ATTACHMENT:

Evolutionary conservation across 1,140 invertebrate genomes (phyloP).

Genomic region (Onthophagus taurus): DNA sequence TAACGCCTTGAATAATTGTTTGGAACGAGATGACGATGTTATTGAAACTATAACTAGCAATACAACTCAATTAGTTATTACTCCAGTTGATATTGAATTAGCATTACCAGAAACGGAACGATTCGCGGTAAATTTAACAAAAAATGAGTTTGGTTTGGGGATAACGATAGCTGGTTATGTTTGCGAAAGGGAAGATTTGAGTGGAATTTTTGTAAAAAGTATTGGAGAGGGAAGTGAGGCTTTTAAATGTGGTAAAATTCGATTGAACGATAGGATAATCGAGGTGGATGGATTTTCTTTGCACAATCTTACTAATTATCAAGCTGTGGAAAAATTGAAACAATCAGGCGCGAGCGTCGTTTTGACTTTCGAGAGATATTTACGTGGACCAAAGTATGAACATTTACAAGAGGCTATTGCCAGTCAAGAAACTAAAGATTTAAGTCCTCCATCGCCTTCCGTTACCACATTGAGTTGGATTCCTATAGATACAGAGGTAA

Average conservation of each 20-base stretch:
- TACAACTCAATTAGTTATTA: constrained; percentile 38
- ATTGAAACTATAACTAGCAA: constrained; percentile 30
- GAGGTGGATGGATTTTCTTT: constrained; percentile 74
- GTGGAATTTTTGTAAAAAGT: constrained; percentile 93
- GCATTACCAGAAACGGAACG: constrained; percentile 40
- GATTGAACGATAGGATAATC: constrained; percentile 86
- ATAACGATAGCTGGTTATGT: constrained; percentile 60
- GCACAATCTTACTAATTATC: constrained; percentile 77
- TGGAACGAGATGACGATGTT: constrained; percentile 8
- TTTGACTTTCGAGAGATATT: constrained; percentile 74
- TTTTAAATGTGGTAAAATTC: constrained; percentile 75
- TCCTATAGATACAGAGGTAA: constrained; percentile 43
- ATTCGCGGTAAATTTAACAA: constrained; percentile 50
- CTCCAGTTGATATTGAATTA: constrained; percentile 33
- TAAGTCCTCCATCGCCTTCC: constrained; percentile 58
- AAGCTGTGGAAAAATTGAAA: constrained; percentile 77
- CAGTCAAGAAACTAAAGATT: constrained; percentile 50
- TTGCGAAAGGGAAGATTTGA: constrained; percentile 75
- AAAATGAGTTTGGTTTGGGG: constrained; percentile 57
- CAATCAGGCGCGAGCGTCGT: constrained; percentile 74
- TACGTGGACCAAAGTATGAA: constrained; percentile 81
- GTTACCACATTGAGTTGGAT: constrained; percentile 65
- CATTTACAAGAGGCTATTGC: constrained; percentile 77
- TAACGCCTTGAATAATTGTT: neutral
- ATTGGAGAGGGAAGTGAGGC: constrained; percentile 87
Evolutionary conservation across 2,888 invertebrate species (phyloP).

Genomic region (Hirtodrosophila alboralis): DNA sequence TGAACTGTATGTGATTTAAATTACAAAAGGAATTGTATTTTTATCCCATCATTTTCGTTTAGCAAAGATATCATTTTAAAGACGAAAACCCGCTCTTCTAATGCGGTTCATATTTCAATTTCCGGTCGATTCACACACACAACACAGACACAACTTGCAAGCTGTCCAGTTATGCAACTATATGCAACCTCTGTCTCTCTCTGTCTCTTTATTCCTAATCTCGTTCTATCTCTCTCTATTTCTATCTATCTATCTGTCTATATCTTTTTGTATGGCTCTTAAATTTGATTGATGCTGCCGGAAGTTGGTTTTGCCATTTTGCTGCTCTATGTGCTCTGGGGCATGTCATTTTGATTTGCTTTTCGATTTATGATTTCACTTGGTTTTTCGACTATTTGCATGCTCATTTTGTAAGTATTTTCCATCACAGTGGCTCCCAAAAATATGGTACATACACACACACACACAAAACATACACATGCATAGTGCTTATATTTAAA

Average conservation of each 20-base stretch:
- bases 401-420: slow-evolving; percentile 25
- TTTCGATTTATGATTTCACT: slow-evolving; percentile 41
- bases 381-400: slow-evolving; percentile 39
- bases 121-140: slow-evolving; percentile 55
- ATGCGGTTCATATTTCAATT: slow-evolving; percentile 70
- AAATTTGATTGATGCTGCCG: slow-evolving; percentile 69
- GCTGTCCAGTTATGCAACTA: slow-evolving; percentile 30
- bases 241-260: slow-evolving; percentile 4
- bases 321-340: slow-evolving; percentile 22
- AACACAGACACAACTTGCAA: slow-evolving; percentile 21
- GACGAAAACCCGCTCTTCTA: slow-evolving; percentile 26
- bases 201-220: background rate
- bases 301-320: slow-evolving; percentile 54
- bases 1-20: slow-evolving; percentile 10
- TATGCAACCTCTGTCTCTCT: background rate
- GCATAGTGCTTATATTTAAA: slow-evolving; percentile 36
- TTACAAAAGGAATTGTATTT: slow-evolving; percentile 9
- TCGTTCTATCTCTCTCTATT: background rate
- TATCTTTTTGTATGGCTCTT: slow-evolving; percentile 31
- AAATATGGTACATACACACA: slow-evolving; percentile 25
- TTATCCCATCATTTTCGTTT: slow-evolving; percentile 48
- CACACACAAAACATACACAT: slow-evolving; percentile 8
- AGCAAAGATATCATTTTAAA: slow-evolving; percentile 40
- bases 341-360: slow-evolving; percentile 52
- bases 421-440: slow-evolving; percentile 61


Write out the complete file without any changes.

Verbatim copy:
Evolutionary conservation across 1,140 invertebrate genomes (phyloP).

Genomic region (Onthophagus taurus): DNA sequence TAACGCCTTGAATAATTGTTTGGAACGAGATGACGATGTTATTGAAACTATAACTAGCAATACAACTCAATTAGTTATTACTCCAGTTGATATTGAATTAGCATTACCAGAAACGGAACGATTCGCGGTAAATTTAACAAAAAATGAGTTTGGTTTGGGGATAACGATAGCTGGTTATGTTTGCGAAAGGGAAGATTTGAGTGGAATTTTTGTAAAAAGTATTGGAGAGGGAAGTGAGGCTTTTAAATGTGGTAAAATTCGATTGAACGATAGGATAATCGAGGTGGATGGATTTTCTTTGCACAATCTTACTAATTATCAAGCTGTGGAAAAATTGAAACAATCAGGCGCGAGCGTCGTTTTGACTTTCGAGAGATATTTACGTGGACCAAAGTATGAACATTTACAAGAGGCTATTGCCAGTCAAGAAACTAAAGATTTAAGTCCTCCATCGCCTTCCGTTACCACATTGAGTTGGATTCCTATAGATACAGAGGTAA

Average conservation of each 20-base stretch:
- TACAACTCAATTAGTTATTA: constrained; percentile 38
- ATTGAAACTATAACTAGCAA: constrained; percentile 30
- GAGGTGGATGGATTTTCTTT: constrained; percentile 74
- GTGGAATTTTTGTAAAAAGT: constrained; percentile 93
- GCATTACCAGAAACGGAACG: constrained; percentile 40
- GATTGAACGATAGGATAATC: constrained; percentile 86
- ATAACGATAGCTGGTTATGT: constrained; percentile 60
- GCACAATCTTACTAATTATC: constrained; percentile 77
- TGGAACGAGATGACGATGTT: constrained; percentile 8
- TTTGACTTTCGAGAGATATT: constrained; percentile 74
- TTTTAAATGTGGTAAAATTC: constrained; percentile 75
- TCCTATAGATACAGAGGTAA: constrained; percentile 43
- ATTCGCGGTAAATTTAACAA: constrained; percentile 50
- CTCCAGTTGATATTGAATTA: constrained; percentile 33
- TAAGTCCTCCATCGCCTTCC: constrained; percentile 58
- AAGCTGTGGAAAAATTGAAA: constrained; percentile 77
- CAGTCAAGAAACTAAAGATT: constrained; percentile 50
- TTGCGAAAGGGAAGATTTGA: constrained; percentile 75
- AAAATGAGTTTGGTTTGGGG: constrained; percentile 57
- CAATCAGGCGCGAGCGTCGT: constrained; percentile 74
- TACGTGGACCAAAGTATGAA: constrained; percentile 81
- GTTACCACATTGAGTTGGAT: constrained; percentile 65
- CATTTACAAGAGGCTATTGC: constrained; percentile 77
- TAACGCCTTGAATAATTGTT: neutral
- ATTGGAGAGGGAAGTGAGGC: constrained; percentile 87
Evolutionary conservation across 2,888 invertebrate species (phyloP).

Genomic region (Hirtodrosophila alboralis): DNA sequence TGAACTGTATGTGATTTAAATTACAAAAGGAATTGTATTTTTATCCCATCATTTTCGTTTAGCAAAGATATCATTTTAAAGACGAAAACCCGCTCTTCTAATGCGGTTCATATTTCAATTTCCGGTCGATTCACACACACAACACAGACACAACTTGCAAGCTGTCCAGTTATGCAACTATATGCAACCTCTGTCTCTCTCTGTCTCTTTATTCCTAATCTCGTTCTATCTCTCTCTATTTCTATCTATCTATCTGTCTATATCTTTTTGTATGGCTCTTAAATTTGATTGATGCTGCCGGAAGTTGGTTTTGCCATTTTGCTGCTCTATGTGCTCTGGGGCATGTCATTTTGATTTGCTTTTCGATTTATGATTTCACTTGGTTTTTCGACTATTTGCATGCTCATTTTGTAAGTATTTTCCATCACAGTGGCTCCCAAAAATATGGTACATACACACACACACACAAAACATACACATGCATAGTGCTTATATTTAAA

Average conservation of each 20-base stretch:
- bases 401-420: slow-evolving; percentile 25
- TTTCGATTTATGATTTCACT: slow-evolving; percentile 41
- bases 381-400: slow-evolving; percentile 39
- bases 121-140: slow-evolving; percentile 55
- ATGCGGTTCATATTTCAATT: slow-evolving; percentile 70
- AAATTTGATTGATGCTGCCG: slow-evolving; percentile 69
- GCTGTCCAGTTATGCAACTA: slow-evolving; percentile 30
- bases 241-260: slow-evolving; percentile 4
- bases 321-340: slow-evolving; percentile 22
- AACACAGACACAACTTGCAA: slow-evolving; percentile 21
- GACGAAAACCCGCTCTTCTA: slow-evolving; percentile 26
- bases 201-220: background rate
- bases 301-320: slow-evolving; percentile 54
- bases 1-20: slow-evolving; percentile 10
- TATGCAACCTCTGTCTCTCT: background rate
- GCATAGTGCTTATATTTAAA: slow-evolving; percentile 36
- TTACAAAAGGAATTGTATTT: slow-evolving; percentile 9
- TCGTTCTATCTCTCTCTATT: background rate
- TATCTTTTTGTATGGCTCTT: slow-evolving; percentile 31
- AAATATGGTACATACACACA: slow-evolving; percentile 25
- TTATCCCATCATTTTCGTTT: slow-evolving; percentile 48
- CACACACAAAACATACACAT: slow-evolving; percentile 8
- AGCAAAGATATCATTTTAAA: slow-evolving; percentile 40
- bases 341-360: slow-evolving; percentile 52
- bases 421-440: slow-evolving; percentile 61